Erik Visits an American Grave, Part 307
This is the grave of Edwin Drake.
Born in 1819 in Greenville, New York, Drake grew up on farms in New York and Vermont. He wasn’t too interested in doing that for a living and he got work on the railroads near New Haven, Connecticut when he grew up. He managed to avoid most of the most dangerous jobs on the railroad and worked primarily as a ticket agent and conductor. He had some illness issues that stopped him from working for awhile and he and his family eventually moved to western Pennsylvania by 1858.
Drake had decided on the small town of Titusville to live. It so happened that oil had been discovered in the region. Oils were already necessary in American life, largely to lubricate the machines of the Industrial Revolution and for heating and light. But whales were not exactly an inexhaustible supply of energy and other forms of oil were also in their nascent methods of production. The problem was that no one really knew how to extract the so-called “rock oil” from the ground in any meaningful quantity.
Drake had invested in a small company called Seneca Oil which hoped to figure out some way to get that oil out of Titusville. He had just moved to Titusville and was living in a hotel, where he got to know the company’s owners. This chance encounter led to them offering a Drake a job to investigate oil seeps around Titusville. One reason: as a former train conductor, he had lifetime free train travel facilities, so the company wouldn’t have to pay for travel. Drake decided to try to drill for oil in the way that salt drillers did. He bought a steam engine in Erie and started drilling in an island in Oil Creek, although I don’t know if that was renamed after 1858. It didn’t work well, but Drake was persistent. In April 1859, Drake’s bosses gave up and he invested his own money to keep it going. It was not until August, when the drill had reached 70 feet deep that oil started bubbling up. What made this work is that Drake kept the drill within an iron pipe, which prevented shaft collapses from water.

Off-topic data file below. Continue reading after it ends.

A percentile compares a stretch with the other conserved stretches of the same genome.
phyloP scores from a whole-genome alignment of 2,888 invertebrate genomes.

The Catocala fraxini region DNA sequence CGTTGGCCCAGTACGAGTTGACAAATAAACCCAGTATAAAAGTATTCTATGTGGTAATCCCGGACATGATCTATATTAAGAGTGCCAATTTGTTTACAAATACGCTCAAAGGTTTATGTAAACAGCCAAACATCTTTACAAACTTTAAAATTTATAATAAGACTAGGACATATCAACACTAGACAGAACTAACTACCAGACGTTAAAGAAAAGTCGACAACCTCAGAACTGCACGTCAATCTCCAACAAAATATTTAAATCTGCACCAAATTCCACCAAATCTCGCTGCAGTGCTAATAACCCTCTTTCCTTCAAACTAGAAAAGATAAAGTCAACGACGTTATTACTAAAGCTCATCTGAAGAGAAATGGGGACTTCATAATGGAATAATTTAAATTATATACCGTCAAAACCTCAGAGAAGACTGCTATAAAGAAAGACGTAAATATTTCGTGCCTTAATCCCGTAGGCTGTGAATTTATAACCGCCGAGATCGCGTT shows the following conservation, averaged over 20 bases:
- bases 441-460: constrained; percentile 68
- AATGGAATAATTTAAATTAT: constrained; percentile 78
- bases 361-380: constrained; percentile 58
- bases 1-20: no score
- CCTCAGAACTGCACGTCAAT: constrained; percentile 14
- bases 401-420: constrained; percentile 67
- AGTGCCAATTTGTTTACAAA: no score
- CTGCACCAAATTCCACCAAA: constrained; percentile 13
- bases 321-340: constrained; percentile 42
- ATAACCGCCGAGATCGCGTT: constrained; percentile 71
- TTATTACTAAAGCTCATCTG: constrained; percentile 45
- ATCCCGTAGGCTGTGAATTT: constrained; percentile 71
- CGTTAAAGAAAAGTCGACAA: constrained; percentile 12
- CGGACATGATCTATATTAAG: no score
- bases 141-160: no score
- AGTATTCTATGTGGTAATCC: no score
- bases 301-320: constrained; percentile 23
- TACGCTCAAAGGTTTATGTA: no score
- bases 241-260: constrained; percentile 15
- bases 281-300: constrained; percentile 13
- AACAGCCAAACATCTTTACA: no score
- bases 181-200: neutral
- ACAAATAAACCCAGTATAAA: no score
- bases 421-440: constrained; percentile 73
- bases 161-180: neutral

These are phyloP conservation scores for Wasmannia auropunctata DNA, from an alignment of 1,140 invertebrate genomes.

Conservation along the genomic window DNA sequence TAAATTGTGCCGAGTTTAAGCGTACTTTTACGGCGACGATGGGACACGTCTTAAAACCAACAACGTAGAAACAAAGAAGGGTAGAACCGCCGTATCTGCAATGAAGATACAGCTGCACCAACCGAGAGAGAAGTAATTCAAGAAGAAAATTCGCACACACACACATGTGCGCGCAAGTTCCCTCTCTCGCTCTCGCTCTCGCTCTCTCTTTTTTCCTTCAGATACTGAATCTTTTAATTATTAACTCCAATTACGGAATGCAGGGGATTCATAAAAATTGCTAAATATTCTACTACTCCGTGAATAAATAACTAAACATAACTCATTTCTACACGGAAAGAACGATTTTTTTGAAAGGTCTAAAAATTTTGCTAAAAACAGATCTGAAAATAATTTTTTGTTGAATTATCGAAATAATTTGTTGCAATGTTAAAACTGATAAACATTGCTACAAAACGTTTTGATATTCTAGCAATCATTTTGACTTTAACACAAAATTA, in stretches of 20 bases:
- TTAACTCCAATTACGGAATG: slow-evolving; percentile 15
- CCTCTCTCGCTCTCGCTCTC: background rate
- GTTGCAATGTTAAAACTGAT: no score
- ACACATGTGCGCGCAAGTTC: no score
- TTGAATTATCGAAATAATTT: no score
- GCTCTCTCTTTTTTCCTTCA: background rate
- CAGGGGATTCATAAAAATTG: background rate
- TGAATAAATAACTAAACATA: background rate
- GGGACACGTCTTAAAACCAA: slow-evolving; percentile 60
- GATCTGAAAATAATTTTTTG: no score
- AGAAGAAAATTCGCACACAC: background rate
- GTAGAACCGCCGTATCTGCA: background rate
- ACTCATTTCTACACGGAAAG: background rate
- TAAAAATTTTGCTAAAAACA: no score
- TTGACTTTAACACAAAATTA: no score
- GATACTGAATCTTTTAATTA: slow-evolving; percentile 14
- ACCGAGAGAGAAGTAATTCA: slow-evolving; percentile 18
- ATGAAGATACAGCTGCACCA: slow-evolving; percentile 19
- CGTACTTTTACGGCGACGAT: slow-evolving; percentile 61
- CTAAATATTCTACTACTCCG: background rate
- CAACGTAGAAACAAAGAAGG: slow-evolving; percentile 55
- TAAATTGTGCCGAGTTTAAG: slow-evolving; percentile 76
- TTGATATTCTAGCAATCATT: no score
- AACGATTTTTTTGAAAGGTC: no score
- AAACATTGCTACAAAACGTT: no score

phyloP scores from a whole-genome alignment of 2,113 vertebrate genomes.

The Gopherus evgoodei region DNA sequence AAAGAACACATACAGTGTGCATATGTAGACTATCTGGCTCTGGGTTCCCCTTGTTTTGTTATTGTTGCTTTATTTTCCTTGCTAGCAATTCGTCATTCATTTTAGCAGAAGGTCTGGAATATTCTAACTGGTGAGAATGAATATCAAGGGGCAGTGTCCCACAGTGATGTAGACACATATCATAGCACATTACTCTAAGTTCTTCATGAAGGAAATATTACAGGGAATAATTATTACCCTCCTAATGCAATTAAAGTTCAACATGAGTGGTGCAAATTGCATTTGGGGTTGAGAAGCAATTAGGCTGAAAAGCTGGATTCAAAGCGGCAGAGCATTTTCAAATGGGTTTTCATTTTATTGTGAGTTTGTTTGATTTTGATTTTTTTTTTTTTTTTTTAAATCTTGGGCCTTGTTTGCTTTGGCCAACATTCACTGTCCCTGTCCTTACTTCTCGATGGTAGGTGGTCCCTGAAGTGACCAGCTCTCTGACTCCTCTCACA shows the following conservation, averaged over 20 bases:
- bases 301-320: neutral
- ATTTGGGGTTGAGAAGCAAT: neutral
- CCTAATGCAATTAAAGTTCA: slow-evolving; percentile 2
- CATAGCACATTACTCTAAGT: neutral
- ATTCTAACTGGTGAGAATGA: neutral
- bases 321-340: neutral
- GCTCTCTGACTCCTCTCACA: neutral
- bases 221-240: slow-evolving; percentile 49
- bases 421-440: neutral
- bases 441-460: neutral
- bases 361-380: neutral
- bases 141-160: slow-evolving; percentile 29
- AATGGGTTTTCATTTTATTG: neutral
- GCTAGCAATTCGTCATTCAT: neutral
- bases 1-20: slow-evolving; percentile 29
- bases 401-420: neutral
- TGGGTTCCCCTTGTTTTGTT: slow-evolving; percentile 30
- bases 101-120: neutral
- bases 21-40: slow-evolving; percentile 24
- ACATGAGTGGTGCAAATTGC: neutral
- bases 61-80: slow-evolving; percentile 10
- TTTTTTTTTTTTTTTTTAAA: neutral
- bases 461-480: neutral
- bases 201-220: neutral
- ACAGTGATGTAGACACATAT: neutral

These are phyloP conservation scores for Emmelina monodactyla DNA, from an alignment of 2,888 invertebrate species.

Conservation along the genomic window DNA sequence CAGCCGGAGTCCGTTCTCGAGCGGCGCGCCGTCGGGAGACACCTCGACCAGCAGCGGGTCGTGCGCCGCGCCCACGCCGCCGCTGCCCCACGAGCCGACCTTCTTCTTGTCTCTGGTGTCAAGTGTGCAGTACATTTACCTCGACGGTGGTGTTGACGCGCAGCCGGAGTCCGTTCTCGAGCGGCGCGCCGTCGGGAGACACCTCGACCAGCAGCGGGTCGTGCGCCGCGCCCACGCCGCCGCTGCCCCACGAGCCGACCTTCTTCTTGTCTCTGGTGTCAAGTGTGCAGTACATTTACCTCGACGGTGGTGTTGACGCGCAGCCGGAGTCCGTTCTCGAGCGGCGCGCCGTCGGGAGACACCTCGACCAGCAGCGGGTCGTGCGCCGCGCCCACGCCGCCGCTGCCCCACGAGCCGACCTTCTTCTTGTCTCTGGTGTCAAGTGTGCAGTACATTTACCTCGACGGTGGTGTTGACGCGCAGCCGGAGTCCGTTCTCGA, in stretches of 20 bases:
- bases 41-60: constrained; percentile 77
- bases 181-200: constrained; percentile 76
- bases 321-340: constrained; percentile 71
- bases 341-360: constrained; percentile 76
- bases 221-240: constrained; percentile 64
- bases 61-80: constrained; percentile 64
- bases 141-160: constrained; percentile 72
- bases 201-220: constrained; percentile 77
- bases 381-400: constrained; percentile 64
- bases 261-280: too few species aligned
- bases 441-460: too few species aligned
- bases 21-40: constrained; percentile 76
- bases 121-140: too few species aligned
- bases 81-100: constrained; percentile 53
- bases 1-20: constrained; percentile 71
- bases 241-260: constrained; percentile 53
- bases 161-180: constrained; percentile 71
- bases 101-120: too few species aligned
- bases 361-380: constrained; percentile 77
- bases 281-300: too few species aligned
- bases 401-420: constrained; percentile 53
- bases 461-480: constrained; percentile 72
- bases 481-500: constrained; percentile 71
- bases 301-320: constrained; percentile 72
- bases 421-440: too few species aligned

This was a huge technological innovation and the nation’s first oil rush was on. Like a lot of early inventors, Drake did not get rich. He made the huge mistake of not patenting his invention. Instead, oil riches would be initially shared by a lot of people before John D. Rockefeller started forcing everyone else out of the business by the 1860s, becoming the nation’s wealthiest man through extremely sketchy tactics of intimidation, fraud, and sweetheart transportation deals. Drake was impoverished by 1863 after a bunch of bad oil speculation investments. In 1872, as Pennsylvania became a wealthy state due to oil, the legislature voted this pauper a $1,500 annual pension in appreciation. This allowed him to live in a modest home in the eastern Pennsylvania city of Bethlehem for the rest of his life, which ended in 1880.
Evidently, in the 1950s, the American Petroleum Institute decided to make a propaganda film on how great the oil industry was. It hired Vincent Price to play Drake. I would like to see this.
Edwin Drake is buried in Woodlawn Cemetery, Titusville, Pennsylvania. This is obviously was not the first grave for the man. It was in the years just after 1900 that some oil executives decided to rebury him as a monument to their industry.
If you would like this series to visit more figures from the petroleum industry, you can donate to cover the required expenses here. I can’t really think of a lot of names off the top of my head, outside of Rockefeller of course, who I have already visited. But then that goes to show how people you don’t know have enormous impacts on your life. Previous posts in this series are archived here.